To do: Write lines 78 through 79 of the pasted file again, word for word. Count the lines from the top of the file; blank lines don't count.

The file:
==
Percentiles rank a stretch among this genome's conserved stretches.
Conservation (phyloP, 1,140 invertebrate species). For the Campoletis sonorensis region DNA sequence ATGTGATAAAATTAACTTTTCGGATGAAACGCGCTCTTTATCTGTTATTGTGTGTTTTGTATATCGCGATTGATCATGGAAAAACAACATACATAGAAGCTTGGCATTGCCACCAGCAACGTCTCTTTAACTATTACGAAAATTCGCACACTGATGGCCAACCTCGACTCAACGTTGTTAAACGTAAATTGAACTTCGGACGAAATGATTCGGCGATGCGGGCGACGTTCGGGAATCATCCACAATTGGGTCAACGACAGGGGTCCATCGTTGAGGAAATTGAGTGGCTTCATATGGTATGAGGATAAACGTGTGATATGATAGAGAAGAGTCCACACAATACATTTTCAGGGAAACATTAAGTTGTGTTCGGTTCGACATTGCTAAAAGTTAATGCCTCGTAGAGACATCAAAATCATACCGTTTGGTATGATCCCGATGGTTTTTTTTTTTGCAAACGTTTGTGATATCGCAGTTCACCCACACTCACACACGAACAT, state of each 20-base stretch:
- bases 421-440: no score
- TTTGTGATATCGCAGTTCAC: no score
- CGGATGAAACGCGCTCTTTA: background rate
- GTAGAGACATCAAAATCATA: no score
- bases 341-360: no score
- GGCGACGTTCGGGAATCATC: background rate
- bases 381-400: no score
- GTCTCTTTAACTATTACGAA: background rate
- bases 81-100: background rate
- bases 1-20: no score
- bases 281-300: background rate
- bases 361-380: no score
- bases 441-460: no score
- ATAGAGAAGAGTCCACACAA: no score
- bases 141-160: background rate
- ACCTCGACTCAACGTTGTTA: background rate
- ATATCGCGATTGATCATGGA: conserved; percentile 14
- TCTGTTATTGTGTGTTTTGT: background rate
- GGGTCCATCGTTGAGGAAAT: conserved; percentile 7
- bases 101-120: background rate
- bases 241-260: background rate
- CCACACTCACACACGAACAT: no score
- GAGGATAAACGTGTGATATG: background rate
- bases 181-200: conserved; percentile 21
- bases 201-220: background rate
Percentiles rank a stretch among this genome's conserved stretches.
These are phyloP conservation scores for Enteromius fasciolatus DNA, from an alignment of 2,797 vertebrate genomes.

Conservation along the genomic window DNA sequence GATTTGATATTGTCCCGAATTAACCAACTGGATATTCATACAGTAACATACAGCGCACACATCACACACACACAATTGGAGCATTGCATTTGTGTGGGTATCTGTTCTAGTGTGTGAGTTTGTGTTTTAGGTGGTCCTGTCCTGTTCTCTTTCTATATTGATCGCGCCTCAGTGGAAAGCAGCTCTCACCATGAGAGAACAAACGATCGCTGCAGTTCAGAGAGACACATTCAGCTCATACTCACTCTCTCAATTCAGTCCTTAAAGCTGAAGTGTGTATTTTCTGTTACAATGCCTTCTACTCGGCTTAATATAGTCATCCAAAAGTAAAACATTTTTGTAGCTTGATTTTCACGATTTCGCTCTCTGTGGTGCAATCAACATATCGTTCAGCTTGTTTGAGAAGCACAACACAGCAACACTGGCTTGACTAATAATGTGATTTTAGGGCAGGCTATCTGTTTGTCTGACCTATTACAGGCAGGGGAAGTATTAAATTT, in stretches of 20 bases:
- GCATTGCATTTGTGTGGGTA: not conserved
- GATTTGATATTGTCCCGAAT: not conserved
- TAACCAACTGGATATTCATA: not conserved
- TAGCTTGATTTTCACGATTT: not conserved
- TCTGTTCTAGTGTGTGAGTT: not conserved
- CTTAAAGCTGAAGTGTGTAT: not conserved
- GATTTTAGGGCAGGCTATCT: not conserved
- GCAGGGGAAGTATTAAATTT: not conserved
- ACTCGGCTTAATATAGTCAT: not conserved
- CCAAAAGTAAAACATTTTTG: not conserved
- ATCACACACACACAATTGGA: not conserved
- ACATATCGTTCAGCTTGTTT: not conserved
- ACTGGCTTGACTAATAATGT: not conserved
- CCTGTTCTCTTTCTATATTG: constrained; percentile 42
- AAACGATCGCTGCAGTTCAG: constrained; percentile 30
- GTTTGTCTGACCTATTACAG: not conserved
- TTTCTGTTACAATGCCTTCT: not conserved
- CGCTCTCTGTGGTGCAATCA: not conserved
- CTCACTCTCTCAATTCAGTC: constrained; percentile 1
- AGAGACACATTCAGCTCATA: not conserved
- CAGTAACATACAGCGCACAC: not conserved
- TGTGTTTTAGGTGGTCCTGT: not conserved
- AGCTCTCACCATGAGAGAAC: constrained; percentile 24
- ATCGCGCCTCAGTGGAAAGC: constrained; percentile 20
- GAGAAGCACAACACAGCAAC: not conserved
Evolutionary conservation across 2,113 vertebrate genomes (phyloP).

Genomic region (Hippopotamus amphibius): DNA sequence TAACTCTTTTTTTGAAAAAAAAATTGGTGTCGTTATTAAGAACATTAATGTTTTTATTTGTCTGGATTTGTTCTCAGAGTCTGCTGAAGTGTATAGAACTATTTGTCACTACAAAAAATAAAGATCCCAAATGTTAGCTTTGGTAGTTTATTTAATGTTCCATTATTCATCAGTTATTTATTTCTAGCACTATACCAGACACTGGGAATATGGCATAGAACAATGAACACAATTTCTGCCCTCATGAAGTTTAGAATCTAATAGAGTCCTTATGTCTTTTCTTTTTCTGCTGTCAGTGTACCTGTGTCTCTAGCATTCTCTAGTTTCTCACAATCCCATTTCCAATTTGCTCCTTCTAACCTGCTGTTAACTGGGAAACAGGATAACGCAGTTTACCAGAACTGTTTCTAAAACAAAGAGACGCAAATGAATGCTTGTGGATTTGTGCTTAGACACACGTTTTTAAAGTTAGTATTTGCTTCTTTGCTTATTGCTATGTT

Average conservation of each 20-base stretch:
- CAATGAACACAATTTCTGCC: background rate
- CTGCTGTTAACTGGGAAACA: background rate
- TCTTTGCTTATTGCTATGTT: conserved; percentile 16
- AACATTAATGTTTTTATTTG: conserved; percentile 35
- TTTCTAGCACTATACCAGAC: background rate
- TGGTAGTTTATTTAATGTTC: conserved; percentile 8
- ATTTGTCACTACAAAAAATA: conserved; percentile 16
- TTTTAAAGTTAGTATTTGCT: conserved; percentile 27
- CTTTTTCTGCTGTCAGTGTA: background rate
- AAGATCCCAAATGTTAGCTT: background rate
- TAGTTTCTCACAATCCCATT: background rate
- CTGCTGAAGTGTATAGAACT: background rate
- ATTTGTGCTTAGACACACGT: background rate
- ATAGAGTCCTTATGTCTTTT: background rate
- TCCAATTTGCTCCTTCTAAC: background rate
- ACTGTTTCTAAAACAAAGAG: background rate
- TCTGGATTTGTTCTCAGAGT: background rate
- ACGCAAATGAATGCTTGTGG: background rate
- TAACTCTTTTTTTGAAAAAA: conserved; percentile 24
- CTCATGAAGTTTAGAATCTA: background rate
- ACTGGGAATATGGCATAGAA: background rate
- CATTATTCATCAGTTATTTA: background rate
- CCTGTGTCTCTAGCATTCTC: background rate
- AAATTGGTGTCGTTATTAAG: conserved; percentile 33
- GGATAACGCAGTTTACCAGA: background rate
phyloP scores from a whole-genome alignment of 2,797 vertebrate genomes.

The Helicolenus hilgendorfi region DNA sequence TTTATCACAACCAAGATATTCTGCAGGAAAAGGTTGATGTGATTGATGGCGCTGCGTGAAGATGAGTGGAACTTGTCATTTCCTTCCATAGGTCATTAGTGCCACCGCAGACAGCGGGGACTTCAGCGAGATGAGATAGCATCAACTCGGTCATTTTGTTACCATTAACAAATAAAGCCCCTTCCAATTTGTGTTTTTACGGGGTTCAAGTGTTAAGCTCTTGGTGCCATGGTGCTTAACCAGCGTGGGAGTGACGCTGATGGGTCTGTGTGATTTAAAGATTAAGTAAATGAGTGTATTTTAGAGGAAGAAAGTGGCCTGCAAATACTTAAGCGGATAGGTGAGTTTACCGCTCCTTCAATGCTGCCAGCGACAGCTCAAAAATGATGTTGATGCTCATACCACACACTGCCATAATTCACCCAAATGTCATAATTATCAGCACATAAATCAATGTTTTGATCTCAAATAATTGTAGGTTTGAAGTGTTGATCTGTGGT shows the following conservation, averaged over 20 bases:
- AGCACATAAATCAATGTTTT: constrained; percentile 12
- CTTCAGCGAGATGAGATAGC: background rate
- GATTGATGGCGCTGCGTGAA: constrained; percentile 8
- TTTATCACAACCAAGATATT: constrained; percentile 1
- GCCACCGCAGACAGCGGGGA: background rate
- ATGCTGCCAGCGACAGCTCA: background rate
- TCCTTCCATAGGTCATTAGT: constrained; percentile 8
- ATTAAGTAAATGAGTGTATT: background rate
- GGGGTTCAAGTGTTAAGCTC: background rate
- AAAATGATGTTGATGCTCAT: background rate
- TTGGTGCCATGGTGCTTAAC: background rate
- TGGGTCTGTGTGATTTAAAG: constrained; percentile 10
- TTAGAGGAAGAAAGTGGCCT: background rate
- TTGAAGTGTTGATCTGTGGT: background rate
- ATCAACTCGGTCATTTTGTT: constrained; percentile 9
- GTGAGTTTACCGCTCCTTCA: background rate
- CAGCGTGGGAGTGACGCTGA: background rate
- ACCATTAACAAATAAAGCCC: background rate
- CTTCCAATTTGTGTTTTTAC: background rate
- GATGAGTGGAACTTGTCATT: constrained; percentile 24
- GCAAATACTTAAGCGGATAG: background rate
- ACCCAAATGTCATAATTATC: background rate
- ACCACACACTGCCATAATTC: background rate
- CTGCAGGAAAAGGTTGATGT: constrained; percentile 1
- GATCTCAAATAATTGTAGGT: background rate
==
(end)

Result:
- CTCATGAAGTTTAGAATCTA: background rate
- ACTGGGAATATGGCATAGAA: background rate